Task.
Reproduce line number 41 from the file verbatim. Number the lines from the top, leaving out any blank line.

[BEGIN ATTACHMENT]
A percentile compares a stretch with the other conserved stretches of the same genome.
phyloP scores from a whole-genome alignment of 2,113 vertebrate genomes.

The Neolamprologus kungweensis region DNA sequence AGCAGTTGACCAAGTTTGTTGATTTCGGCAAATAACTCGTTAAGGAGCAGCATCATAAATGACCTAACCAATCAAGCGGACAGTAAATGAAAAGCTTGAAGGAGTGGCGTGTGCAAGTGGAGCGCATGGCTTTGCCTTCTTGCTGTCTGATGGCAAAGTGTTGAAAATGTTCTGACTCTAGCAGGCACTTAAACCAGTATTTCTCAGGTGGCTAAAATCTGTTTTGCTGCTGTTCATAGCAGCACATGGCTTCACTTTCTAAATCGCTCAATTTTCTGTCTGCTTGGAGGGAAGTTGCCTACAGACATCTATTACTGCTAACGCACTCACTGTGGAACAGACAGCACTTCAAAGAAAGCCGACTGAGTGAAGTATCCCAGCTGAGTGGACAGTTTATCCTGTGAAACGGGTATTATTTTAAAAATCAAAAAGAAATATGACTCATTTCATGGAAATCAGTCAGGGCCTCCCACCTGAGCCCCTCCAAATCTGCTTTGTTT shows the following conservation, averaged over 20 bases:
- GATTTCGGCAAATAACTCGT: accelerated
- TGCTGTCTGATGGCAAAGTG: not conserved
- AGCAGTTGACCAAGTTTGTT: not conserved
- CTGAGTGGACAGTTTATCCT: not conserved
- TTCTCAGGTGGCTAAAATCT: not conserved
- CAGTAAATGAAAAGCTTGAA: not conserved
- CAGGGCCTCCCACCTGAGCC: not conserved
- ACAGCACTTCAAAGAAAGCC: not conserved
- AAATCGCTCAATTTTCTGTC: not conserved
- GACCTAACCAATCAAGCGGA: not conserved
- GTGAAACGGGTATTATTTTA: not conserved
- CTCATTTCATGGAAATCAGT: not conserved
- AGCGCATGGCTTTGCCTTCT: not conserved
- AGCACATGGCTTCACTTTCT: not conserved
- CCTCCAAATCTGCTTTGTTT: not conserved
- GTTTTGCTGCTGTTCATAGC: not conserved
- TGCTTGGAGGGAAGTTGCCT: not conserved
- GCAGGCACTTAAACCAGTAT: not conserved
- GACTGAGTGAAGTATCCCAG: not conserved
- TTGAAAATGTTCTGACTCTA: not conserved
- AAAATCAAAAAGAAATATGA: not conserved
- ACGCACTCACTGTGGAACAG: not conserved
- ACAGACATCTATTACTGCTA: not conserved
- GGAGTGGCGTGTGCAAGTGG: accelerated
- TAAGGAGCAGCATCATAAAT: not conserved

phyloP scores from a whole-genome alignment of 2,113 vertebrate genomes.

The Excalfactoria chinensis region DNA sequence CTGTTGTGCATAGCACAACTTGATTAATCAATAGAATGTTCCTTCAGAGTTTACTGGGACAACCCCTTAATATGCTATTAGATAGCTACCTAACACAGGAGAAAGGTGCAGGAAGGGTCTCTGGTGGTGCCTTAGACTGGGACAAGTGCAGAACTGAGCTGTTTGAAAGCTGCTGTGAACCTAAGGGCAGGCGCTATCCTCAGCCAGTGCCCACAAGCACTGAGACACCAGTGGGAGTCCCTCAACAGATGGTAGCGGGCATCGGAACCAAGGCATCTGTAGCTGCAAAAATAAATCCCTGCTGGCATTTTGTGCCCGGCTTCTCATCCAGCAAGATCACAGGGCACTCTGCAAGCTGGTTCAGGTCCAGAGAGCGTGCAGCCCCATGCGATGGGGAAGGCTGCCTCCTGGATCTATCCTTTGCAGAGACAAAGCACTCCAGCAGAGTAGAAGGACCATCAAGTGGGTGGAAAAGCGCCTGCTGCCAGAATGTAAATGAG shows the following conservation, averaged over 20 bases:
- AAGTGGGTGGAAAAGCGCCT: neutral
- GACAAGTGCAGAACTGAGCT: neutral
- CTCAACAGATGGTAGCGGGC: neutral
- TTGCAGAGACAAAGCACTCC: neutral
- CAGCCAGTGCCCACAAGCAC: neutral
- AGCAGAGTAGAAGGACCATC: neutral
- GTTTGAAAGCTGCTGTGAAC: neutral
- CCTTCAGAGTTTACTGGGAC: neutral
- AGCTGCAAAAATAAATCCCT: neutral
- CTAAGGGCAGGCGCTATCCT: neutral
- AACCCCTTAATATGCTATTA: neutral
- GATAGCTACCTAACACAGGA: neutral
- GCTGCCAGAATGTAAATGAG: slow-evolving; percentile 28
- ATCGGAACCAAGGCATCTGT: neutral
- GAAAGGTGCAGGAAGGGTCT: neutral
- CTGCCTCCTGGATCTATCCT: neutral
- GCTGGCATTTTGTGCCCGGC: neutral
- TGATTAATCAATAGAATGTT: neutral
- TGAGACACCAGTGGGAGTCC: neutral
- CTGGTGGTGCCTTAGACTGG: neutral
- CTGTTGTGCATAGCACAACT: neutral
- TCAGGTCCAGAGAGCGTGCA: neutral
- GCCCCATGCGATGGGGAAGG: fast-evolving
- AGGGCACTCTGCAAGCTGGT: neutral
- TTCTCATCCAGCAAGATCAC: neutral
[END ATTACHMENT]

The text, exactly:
- AACCCCTTAATATGCTATTA: neutral